In outcomes-based learning environments, we generally see three elements in play: 1) learning objectives or targets are created from given standards; 2) instruction of some kind is given; and then 3) learning results are assessed. These assessments offer data to inform the revision of further planned instruction. Rinse and repeat. But lost in this clinical sequence are the Habits of Mind that (often predictably) lead to success or failure in the mastery of given standards. In fact, it is not in the standards or assessments, but rather these personal habits where success or failure -- in academic terms -- actually begin. Below are all 16 Habits of Mind, each with a tip, strategy or resource to understand and begin implementation in your classroom.
Six Hats® ... A Critical and Creative Thinking Process that improves listening, speaking, reading and writing and is fun for ALL! Penn Hills PAGE Presentation
Suggestions from educators at KIPP King Collegiate High School on how to help develop and assess critical-thinking skills in your students. Ideally, teaching kids how to think critically becomes an integral part of your approach, no matter what subject you teach. But if you're just getting started, here are some concrete ways you can begin leveraging your students' critical-thinking skills in the classroom and beyond. 1. Questions, questions, questions.
My colleague Katie Hull-Sypnieski is leading a February 1st Education Week Webinar on differentiating instruction, and I would strongly encourage people to participate. Katie’s the best teacher I’ve ever seen…. In addition, Katie and I have co-authored a piece for Education Week Teacher on the topic that will be appearing there soon (it’s appeared: The Five By Five Approach To Differentiation Success), and an upcoming post in my blog there will be talking about it, too (that two part series has also appeared). Given all that, a “The Best…” post was inevitable, and here it is. Here are my choices for The Best Resources On Differentiating Instruction:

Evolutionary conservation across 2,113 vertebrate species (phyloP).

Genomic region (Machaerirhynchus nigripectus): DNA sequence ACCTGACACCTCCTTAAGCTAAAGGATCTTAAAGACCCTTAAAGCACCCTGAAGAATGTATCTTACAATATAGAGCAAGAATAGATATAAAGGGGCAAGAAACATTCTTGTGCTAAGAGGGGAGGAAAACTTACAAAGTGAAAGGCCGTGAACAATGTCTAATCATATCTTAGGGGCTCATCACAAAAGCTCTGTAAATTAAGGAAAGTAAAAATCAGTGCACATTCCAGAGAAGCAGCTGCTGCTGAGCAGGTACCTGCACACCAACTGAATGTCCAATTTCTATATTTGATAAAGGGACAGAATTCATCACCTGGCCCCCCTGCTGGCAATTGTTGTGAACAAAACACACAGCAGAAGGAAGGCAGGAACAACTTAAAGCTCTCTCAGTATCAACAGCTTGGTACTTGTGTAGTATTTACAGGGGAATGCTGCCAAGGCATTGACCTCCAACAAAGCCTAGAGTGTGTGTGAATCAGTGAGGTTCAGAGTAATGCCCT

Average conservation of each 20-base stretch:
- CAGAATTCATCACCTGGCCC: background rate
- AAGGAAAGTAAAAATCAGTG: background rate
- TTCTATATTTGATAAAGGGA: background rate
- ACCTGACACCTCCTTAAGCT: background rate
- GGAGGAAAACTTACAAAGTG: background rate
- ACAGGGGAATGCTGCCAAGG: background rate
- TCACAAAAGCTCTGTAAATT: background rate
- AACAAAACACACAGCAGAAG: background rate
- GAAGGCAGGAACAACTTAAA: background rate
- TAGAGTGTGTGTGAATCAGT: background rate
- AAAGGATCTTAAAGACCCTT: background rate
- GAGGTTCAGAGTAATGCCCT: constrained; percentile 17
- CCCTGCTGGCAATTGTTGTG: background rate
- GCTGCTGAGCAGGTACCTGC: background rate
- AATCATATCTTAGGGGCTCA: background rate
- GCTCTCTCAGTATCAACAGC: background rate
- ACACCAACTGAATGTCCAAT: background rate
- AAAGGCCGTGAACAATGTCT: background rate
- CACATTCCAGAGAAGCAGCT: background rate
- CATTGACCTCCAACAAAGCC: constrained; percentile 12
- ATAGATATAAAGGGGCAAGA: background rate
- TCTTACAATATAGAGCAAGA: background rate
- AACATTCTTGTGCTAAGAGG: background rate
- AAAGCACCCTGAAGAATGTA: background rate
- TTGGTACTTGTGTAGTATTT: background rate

Direct Address to this Page: http://bit.ly/asdn2012 Anyone who has worked in education for any length of time knows just how important it is for teachers to create differentiated classrooms. If schools are truly working to ensure success for every student, learning experiences need to be customized and aligned to student interests, needs, and unique learning styles. The challenge, however, rests in making differentiation manageable.
Technology is a tool that can be used to help teachers facilitate learning experiences that address the diverse learning needs of all students and help them develop 21st Century Skills. At it's most basic level, digital tools can be used to help students find, understand and use information. When combined with student-driven learning experiences fueled by Essential Questions offering flexible learning paths, it can be the ticket to success. Here is a closer look at three components of effectively using technology as a tool for digital differentiation.